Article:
Entrance Exam Series: When Is the Right Time to Start Tutoring?
Increasing numbers of families are turning to private tutors to help their children get the most out of their primary education but many parents are unsure about the best time to use them.
Despite shock headlines about children barely out of nappies being tutored, such early intervention is very rare.
In reality, there are certain points in primary education; such as assessments in the independent and state sectors at age four, seven, eight and 11 that naturally focus parents’ attention on their child’s progress and are good times to consider the benefits of tutoring.
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In the early years, if a child seems to be struggling in reading, English or maths, it helps to acknowledge it sooner rather than later so support can be put in place. Avoiding a downward spiral, where children lose their confidence, is important.
‘The extra help now will make it easier down the line. Because the child finds something difficult now, it doesn’t mean it always has to be difficult,’ says Mylène Curtis, the owner and managing director of Fleet Tutors; ‘There’s a fluidity about it.’
While every families’ situation is different, for pupils at state primaries, which rarely prepare children for entrance exams, an hour once a week from around the middle of year 4 to the beginning of year 6, gives the child a year and a half to get to grips with what is required.
For children in prep schools, which generally do prepare pupils for the 11 plus, the lead time will be shorter but the exact length will depend on the child’s current level and ability. One thing to remember is that although there may be preparation in the independent sector, it is likely to be in the context of a group session, not one-to-one support.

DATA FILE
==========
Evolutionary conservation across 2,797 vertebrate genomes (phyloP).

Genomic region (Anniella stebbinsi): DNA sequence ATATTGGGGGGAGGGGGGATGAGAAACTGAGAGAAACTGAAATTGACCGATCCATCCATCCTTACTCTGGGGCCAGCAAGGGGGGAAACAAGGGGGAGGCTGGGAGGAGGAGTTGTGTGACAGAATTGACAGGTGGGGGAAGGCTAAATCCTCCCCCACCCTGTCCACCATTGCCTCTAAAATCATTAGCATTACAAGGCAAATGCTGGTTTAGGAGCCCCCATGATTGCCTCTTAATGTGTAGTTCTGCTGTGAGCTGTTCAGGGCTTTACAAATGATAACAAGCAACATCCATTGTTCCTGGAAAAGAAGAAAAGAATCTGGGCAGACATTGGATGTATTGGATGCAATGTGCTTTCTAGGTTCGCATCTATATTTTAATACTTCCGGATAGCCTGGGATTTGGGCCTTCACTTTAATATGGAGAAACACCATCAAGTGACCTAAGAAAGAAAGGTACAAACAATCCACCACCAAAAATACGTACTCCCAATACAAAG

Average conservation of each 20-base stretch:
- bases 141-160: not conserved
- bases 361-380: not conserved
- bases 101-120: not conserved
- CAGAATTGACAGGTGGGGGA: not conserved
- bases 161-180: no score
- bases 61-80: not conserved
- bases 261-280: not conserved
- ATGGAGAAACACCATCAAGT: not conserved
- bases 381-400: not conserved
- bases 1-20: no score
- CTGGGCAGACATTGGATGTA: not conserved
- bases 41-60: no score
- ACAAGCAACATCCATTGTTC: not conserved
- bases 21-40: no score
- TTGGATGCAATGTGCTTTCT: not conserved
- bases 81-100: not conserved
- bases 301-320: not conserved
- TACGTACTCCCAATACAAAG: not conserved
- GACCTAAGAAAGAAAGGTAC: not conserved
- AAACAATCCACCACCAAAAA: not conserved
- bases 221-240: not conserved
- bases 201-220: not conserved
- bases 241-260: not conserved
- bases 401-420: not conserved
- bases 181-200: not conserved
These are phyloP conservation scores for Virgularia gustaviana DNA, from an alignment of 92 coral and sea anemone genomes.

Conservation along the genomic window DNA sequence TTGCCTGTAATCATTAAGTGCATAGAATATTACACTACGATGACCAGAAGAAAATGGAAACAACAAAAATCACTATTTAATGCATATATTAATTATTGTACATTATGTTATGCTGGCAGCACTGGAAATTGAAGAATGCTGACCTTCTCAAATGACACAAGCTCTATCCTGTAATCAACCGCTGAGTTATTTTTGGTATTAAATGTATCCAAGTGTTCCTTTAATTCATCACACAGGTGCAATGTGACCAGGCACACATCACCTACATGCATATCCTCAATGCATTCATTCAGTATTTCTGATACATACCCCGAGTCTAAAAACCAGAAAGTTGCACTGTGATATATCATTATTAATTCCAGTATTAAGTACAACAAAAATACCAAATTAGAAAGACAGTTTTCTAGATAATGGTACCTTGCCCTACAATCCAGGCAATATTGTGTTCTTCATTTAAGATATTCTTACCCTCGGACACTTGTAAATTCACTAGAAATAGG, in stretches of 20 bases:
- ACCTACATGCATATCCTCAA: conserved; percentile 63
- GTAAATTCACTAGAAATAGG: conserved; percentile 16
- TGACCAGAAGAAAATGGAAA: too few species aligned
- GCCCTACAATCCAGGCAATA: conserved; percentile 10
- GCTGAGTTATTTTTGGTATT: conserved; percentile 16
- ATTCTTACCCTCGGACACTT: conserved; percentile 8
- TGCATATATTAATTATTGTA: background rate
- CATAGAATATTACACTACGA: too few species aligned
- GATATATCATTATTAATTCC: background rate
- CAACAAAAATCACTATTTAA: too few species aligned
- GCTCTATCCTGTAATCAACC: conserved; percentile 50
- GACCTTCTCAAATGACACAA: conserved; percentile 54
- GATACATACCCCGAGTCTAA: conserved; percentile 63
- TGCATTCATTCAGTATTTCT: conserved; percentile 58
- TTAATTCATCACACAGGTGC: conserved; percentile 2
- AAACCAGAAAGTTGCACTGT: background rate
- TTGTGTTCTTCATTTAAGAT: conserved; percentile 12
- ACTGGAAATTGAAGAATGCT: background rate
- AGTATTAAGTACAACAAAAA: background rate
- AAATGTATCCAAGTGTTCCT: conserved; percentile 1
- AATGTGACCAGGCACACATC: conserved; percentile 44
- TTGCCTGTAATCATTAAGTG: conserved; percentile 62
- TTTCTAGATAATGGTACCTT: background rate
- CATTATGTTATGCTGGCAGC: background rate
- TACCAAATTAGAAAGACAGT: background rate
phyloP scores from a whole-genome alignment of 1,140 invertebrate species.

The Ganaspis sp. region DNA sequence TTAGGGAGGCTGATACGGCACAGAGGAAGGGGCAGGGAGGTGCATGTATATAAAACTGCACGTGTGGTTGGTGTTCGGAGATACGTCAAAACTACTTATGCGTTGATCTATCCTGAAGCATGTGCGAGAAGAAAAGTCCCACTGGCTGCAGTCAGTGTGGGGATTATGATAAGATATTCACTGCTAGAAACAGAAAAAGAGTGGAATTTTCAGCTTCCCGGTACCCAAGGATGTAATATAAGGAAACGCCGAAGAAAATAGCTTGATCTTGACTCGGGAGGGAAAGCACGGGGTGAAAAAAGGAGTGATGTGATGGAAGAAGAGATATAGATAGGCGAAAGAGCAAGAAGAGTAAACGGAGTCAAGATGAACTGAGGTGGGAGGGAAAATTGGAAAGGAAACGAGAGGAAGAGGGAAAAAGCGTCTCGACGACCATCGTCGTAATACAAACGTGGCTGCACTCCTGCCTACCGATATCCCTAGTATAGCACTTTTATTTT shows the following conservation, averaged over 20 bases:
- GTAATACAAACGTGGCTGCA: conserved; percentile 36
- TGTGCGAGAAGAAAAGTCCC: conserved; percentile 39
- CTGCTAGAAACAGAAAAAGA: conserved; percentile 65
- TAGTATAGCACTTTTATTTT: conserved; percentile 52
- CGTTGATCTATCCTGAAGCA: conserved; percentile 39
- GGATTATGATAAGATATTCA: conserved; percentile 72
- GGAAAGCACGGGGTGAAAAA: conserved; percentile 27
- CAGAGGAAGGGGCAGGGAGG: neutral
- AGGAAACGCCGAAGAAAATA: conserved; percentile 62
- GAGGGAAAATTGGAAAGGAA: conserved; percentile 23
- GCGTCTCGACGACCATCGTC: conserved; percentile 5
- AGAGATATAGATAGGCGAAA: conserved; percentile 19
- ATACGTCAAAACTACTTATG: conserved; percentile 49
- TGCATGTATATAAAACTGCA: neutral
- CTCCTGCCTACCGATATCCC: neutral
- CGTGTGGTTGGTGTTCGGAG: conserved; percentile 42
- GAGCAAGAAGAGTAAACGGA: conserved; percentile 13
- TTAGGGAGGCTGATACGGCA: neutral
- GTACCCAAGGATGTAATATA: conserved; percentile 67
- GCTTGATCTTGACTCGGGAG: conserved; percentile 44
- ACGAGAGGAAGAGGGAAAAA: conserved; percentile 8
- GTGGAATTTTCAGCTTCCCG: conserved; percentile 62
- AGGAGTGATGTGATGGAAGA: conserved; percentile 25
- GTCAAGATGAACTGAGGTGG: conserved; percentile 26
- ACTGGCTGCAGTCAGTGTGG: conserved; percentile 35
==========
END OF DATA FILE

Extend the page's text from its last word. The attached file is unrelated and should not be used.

The very nature of one-to-one tutoring means it creates a nurturing environment that gives each individual child the opportunity to ask for help, go at their own pace, master techniques that work for them and aspire to do the best they can.
For Luci, a Fleet English tutor, ‘a group is effectively another classroom situation; in a group, you’ll get children who just get it. But you may have that child who lacks a bit of confidence and it takes more time. So if you have a slightly weaker child they will not gain very much, other than feeling that they are not as good as everyone else.’
Whilst one-to-one is by comparison, more intense, Luci feels it is more effective at building a child’s confidence, as well as positive relationships.
‘The child may have been doing well and they’ve dipped, so it’s about trying to improve that situation. You might have a competitive child that’s good at maths, for instance and suddenly with English it doesn’t come as easily. It may take time, but a tutor can make a real difference to their confidence. Confidence is a big thing.’